Featuring specially recorded performances from Westminster Abbey Choir and a full baroque orchestra of Handel’s Hallejulah Chorus and Zadok The Priest. Plus the Academy of Ancient Music performs extracts from Handel’s operas and other works. Soloists joining the performances include Elin Manahan Thomas, singing ‘Eternal Source of Light Divine’ which was written for Queen Anne’s birthday in 1714 and was performed by Elin to a global audience at the opening ceremony of the London 2012 Paralympic Games.
Also featuring what is believed to be the first public performance for 300 years of the music written for the Act of Union between England and Scotland in 1707 - sung by the choir of St Paul’s Cathedral just as it was back then.
David also discovers the true stories behind Handel’s Water Music, written to accompany George I on a trip along the Thames, as well as his Music for Royal Fireworks, full of military instruments at the insistence of the soldier-king George II. He also visits the country estate of Cliveden in Buckinghamshire, where Thomas Arne’s Rule Britannia was first performed as an act of defiance by an heir to the throne.
Music and Monarchy - Revolutions
Dr David Starkey’s exploration of how the monarchy shaped Britain’s music reaches the 17th century, when religious conflict threatened not only the lives of musicians and monarchs, but the future of the monarchy and the glorious tradition of British music itself. And yet, in the midst of this upheaval, royalty presided over a series of musical breakthroughs - from the first chamber concerts and proto-operas, to the triumphant debut of the baroque orchestra.
Westminster Abbey choir sing some of the earliest surviving music to be heard at British coronations; the Band of the Life Guards play pieces which Charles I used in battle, which marched James II out of his kingdom, and which mourned Mary II; and the Academy of Ancient Music perform some of the glorious works of arguably the greatest English composer - Henry Purcell. Also featured are works by Orlando Gibbons, Thomas Tomkins and the little-known William Lawes - a composer who had the potential to be truly great, had he not died fighting for the king in the English Civil War.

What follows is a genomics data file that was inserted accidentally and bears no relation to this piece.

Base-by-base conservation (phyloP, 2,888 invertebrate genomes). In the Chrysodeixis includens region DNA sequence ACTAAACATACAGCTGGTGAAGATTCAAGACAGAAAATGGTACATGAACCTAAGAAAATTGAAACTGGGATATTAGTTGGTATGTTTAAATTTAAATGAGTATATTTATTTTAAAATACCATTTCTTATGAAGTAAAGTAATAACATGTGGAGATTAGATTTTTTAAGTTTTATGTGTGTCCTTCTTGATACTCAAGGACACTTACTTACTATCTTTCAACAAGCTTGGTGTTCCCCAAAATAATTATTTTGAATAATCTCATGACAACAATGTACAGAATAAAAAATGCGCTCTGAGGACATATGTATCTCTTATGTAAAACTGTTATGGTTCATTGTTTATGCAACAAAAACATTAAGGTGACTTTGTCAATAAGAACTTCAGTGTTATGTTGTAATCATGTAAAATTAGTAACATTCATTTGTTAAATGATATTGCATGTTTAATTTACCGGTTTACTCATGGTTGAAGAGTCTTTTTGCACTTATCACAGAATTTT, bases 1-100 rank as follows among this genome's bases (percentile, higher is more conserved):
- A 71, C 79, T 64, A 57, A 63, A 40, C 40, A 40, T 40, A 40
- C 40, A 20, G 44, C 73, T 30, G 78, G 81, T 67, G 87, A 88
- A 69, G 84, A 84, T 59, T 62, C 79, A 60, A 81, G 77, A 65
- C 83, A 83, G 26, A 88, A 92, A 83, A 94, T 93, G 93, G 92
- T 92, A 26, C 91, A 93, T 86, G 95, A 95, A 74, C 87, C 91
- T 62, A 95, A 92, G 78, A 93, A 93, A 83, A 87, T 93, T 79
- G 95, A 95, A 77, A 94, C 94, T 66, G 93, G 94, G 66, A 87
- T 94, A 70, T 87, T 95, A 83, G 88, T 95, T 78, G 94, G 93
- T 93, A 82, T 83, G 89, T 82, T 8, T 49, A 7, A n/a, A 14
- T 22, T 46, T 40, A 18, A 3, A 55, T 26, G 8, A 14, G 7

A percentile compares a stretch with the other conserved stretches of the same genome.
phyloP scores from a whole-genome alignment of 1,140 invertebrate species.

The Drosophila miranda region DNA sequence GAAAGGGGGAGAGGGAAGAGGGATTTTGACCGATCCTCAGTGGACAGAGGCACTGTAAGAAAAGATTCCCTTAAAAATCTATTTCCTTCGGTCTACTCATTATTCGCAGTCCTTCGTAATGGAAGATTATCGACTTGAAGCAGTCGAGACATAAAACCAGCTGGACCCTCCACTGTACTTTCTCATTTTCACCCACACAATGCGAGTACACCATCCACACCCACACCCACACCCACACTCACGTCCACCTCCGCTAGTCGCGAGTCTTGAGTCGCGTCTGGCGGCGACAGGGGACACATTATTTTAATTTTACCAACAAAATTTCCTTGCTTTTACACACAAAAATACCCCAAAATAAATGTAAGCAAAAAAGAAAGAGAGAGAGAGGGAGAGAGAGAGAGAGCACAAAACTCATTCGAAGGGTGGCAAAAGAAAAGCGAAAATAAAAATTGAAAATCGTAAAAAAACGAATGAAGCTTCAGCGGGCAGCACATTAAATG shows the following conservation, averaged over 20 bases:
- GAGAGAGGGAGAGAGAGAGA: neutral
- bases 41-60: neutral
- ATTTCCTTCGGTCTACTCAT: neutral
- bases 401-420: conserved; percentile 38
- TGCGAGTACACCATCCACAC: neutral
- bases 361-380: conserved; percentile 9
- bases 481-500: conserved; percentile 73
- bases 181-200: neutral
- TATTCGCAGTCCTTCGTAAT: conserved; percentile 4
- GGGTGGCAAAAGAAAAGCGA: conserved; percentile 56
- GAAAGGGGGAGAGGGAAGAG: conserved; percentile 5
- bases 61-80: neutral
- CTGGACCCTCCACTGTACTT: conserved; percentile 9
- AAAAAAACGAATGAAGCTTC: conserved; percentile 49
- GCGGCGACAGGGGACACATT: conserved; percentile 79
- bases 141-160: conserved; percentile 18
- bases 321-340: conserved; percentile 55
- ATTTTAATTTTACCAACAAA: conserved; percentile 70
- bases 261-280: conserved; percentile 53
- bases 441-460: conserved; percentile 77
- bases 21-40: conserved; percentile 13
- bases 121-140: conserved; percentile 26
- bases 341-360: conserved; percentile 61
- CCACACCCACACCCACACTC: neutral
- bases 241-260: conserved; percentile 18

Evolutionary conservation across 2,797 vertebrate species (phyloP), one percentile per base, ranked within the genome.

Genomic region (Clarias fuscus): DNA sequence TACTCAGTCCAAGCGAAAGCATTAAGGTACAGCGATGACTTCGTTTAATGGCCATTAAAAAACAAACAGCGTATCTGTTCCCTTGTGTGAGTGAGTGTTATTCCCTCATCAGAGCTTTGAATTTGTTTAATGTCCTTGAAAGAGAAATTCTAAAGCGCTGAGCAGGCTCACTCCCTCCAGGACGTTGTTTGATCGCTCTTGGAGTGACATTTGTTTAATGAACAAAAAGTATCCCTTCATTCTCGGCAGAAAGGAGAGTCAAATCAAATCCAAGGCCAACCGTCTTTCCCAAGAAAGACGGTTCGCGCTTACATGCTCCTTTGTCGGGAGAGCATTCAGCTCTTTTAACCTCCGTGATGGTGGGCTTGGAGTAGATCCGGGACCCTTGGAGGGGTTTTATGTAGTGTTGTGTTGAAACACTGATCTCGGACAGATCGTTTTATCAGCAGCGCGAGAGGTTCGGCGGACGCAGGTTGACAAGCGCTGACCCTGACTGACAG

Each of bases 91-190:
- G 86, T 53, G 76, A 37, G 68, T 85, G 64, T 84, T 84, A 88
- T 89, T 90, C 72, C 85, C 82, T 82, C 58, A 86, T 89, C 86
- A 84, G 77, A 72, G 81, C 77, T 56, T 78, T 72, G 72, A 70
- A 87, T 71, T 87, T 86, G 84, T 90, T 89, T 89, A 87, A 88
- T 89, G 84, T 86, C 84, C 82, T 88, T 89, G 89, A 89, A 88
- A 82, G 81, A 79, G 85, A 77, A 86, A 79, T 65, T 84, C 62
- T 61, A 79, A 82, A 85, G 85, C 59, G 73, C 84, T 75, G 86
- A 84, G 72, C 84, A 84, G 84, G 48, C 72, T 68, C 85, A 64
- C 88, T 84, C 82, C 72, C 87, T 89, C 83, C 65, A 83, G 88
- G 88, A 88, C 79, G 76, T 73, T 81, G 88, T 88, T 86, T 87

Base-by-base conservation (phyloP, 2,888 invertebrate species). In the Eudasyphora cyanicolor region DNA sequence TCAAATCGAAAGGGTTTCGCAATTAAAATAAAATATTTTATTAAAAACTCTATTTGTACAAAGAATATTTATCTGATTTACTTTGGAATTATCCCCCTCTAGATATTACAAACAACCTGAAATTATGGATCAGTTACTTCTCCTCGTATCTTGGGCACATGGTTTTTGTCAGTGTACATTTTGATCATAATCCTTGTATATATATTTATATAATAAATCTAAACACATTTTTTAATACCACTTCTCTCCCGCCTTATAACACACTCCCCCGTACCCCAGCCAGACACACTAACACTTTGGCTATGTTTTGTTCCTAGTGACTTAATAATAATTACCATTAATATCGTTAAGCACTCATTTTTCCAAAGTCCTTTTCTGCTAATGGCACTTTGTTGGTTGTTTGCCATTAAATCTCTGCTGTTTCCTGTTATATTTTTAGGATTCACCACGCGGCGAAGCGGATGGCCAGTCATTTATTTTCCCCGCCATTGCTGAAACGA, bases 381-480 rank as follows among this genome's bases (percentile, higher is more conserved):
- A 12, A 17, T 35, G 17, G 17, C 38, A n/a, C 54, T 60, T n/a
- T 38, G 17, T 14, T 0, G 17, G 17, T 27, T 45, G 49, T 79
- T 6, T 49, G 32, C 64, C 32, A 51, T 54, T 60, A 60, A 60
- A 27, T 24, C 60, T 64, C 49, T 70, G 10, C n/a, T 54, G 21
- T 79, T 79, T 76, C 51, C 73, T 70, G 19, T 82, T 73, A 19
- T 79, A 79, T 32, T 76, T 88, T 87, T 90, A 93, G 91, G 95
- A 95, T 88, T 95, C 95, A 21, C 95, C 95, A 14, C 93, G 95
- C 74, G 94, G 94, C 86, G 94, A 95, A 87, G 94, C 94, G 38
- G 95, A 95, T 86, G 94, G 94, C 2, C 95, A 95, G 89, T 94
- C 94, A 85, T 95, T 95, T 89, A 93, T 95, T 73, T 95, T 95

David also visits the Whitehall Banqueting House, home of the extravagant form which was the forerunner of opera in England - the court masque. And he explores how music was fought over by Puritans and Royalists - with the church organ proving a surprisingly bitter source of conflict.
Music and Monarchy - Crown and Choir
Dr David Starkey reveals how the story of British music was shaped by its monarchy. In this first episode he begins with kings who were also composers - Henry V and Henry VIII - and the golden age of English music they presided over. He discovers how the military and religious ambitions of England’s monarchy made its music the envy of Europe - and then brought it to the brink of destruction - and why British music still owes a huge debt to Queen Elizabeth I.
Featuring specially recorded music performances from King’s College Cambridge, Canterbury Cathedral and Eton College, and early music ensemble Alamire; and the music of Thomas Tallis, William Byrd, John Dunstable and John Dowland.
Dr Starkey reveals why Henry V took a choir with him to the Battle of Agincourt, and hears the music the king wrote to keep God on-side in his crusade against the French - rarely performed in the centuries since, and now sung by the choir at Canterbury Cathedral. He visits Eton College, founded by Henry VI, where today’s choristers sing from a hand-illuminated choir-book which would have been used by their 16th-century predecessors; King’s College, Cambridge, built by successive generations of monarchs and still world-famous for its choir; and the Chapel Royal at Hampton Court Palace, where Henry VIII and Elizabeth I heard works created especially for their worship by some of the greatest composers in British history.